On the other hand, it’s kind of a rabbit hole, right? Figuring out how much of the groceries are shared, etc., if you were to present it altogether. You are, after all, individuals. It just reminded me how a significant part of your journey is being married. Not that this makes it easy! I just wish sometimes I knew more single women on the path to FI… any in-person friends I’ve had who have been successful have either had partners, or parents who supported them a lot (not always financially, but in terms of giving them their first car, which they wisely kept, or helping to furnish their first apartments, or paying for college). It can feel like a lonely road when almost every person I know who has reached FI has a partner–especially when, unlike you, they seem to hide it until the last possible second.

    It just seems like another kind of privilege that should be mentioned. Unless, of course, your spouse isn’t a fan of FI, in which case it’s probably easier to be single.

    I hope I am not sounding too critical. I really admire who you are and what you’ve done. I just wish I had more single women examples to emulate!

    1. Hi Abby,

      I can see your frustration and wanting to see more single women on the path to FI. I definitely recommend checking out the list here:

      The reason I’m in the SINK (Single Income, No Kids) category is that despite the potentially confusing moniker, Mr. Mechanic and I are not married. In fact, we’ve only been living together for 2 years. Given that, I feel very confident that my spending would be the same, if not less, if I were single. Prior to living with my current partner, I lived with roommates and spent between $400-$1000 on rent. Similarly, I tracked my grocery spending while living in England on my own and it was $146 (£114) per month.

      However, like you said, it can be a rabbit hole. There are tons of variables for different people about why they spend what they did, and different privileges for different situations (some people may have workplaces that pay for most of their food expenses, for example).

      I hope the other SINK bloggers on the list give you something more relatable to look at!

      1. Abby,

        When I first discovered this community, I was a huge fan of Frugalwoods (a blog I discovered by sheer accident) and then Mr. Money Mustache, JL Collins, etc., and I felt the same way. Everyone, it seemed, was married and had a partner to share the journey, i.e., the BILLS! It was rather deflating, but I knew I was already doing many of the things they were, just on my own. As a single woman in her late 30s at the time, I was excited about this movement, but also extremely frustrated by the lack of single women in this movement, so I started documenting my own journey. And I’ve found others along the way.

        As frustrating as it might be, there are actually plenty of single women (and men) out there trying to reach FI. So you’re not alone. 🙂 Take what you can from everyone and apply it to your life – the principles are the same anyway, though the means may differ slightly.


        Great job with such low spending! Welcome to the east coast and enjoy NY before heading to CA!


  6. Thank you for your kind reply! I just reopened my computer to delete the comment because it’s really NOT my usual “modus operandus” to complain, and I realized that it’s truly an unfair question. You have built a life of powerful habits that it’s unfair to even accidentally disparage BECAUSE you have a partner!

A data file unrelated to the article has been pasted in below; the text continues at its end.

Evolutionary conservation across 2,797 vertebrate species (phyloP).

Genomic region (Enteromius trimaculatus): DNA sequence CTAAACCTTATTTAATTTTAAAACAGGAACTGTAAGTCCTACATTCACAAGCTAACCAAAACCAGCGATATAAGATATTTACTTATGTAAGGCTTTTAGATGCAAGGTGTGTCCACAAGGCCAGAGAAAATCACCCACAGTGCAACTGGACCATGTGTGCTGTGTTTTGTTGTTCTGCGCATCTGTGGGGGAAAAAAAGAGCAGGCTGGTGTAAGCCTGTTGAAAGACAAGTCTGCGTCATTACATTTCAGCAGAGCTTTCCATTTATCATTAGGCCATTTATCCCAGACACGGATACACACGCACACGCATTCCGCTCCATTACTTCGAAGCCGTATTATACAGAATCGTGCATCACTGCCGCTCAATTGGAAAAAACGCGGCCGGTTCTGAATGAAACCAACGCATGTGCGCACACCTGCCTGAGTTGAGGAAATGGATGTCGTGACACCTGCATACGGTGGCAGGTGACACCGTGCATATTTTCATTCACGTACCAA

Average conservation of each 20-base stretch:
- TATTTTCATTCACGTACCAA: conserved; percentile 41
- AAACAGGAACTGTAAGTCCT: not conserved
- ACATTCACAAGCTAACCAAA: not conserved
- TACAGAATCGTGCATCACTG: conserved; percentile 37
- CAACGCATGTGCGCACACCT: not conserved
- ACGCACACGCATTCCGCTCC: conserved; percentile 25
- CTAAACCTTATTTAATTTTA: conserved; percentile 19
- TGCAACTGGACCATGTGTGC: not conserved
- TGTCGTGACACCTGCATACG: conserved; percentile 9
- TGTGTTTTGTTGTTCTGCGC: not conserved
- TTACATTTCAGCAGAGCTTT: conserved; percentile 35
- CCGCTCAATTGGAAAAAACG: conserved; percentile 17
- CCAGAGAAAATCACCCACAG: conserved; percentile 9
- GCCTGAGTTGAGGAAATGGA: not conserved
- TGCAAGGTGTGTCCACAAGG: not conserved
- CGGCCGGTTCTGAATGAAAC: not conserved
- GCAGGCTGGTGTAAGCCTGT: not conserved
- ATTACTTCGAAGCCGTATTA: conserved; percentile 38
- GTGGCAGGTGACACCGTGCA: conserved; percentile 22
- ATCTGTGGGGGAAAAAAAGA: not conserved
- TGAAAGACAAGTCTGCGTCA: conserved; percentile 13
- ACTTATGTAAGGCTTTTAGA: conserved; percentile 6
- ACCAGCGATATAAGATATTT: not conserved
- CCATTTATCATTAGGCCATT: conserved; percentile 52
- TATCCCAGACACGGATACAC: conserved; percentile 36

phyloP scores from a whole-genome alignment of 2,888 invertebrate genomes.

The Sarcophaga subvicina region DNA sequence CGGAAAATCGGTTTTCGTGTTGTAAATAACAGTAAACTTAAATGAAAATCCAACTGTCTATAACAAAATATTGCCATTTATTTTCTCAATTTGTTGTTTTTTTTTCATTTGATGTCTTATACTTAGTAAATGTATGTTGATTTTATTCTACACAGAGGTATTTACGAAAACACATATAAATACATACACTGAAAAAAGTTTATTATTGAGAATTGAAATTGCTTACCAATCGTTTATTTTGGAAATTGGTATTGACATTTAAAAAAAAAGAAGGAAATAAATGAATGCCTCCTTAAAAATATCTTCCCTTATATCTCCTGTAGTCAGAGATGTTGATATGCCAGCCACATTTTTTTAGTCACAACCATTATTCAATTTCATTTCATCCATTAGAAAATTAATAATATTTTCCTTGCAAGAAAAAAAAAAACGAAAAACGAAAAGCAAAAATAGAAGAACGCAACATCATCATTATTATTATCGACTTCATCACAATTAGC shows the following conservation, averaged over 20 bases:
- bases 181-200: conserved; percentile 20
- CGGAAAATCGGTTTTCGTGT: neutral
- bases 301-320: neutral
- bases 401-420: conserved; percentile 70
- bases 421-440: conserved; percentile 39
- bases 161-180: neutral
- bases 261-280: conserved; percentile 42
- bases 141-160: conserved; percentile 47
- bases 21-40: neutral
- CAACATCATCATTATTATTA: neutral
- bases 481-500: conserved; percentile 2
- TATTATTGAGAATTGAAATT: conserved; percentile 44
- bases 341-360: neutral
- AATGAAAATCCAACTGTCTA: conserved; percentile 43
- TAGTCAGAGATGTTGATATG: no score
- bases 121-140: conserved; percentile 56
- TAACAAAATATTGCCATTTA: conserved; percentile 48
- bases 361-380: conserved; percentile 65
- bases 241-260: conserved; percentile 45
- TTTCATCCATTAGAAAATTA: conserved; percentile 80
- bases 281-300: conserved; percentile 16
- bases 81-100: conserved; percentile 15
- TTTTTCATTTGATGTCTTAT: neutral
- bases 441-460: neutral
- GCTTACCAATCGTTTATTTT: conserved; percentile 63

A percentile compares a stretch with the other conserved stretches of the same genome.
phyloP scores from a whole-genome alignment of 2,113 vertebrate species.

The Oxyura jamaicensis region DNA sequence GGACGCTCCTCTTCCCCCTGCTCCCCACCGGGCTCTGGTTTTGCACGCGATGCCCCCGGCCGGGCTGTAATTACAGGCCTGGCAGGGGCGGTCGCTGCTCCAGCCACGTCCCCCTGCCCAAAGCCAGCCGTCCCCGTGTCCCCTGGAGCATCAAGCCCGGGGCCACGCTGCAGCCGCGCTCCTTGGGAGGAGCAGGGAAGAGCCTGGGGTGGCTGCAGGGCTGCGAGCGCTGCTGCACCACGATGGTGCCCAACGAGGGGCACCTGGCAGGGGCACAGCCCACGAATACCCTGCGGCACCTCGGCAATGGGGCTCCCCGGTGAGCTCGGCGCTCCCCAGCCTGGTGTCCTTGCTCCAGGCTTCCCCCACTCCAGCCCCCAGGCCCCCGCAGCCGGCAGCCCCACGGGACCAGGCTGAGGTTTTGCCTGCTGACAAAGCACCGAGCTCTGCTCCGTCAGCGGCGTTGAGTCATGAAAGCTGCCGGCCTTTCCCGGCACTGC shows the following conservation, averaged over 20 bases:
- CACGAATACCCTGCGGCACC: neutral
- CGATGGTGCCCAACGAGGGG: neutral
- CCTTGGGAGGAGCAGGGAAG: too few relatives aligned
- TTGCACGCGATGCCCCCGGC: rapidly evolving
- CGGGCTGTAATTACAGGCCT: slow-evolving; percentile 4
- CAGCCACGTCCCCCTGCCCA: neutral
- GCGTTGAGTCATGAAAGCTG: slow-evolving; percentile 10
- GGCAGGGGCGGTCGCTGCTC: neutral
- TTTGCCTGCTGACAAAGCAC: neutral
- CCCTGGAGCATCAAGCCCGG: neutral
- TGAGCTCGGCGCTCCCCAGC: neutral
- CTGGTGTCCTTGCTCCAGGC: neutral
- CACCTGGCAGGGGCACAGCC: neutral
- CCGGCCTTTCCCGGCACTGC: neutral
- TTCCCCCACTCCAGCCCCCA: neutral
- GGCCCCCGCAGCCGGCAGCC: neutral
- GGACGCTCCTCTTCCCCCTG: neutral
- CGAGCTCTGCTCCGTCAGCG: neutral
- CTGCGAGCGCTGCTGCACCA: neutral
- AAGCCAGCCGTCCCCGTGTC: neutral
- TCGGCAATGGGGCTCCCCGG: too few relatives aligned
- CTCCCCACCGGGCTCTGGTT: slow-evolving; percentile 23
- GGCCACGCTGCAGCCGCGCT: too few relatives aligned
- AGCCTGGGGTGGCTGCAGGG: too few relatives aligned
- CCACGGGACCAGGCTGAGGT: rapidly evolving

I will definitely check out the link, and while you had no reason to share what you did, I appreciate your openness. Thank you, again, for handling my comment with such graciousness.

    1. Don’t worry, I didn’t take offense at all. It makes total sense to want to see more single ladies kicking butt at FI and for people to be more transparent at how they save so much. It CAN feel like a lonely road if most of the people achieving FI seem like they are doing it with help of a partner. Let me know if you find some awesome single FI ladies that help the road seem less lonely 🙂

  7. Kudos on how you decreased your expenses from last year! My job doesn’t allow me to travel so my biggest expenditure goes to travel. But flight and hotel are capped at around $250 so these expenses are still manageable. Was going through some podcasts recently and it sent me to your site:) sending you a virtual hi 5 (my boyfriend is still studying overseas for a specialised course (FOR SO LONG) as well but I appreciate this headstart when it comes to saving $$.

    1. Glad you found it, which podcast was it? I return your virtual high-five for $150k at 25, impressive! I feel you for boyfriends abroad. My SO and I were long distance for 7 years and we both studied/traveled abroad in that time. It can definitely make travel expensive.

      1. It was simplemindedmillenial:) I can’t tell you how comforted I felt when you touched on your relationship. I made me feel so hopeful about the future (THANK U) It has been 4 years since we lived in different countries. Each flight ticket cost around 500 (if I m lucky to get a discount) so it is quite expensive. This year is his final year and we have no idea which country we will settle down in 2021. Haha thanks for dropping by my site, it really keeps me occupied in a good way:) – Jenn

  8. It’s going to be real interesting to see how 2020 shakes out. Not only because of the pandemic, but also your big move!

    Nonetheless, well done last year.

    I especially appreciate your most effective, meaningful spending choice for the year 😉 And the beginning of that move to donate monthly!

    Well done.

    1. I completely agree! I’m looking forward to crunching the numbers. In both years we had a cross-country move, but they definitely shook out differently, and this move is to a much Higher Cost of Living place. Fingers crossed!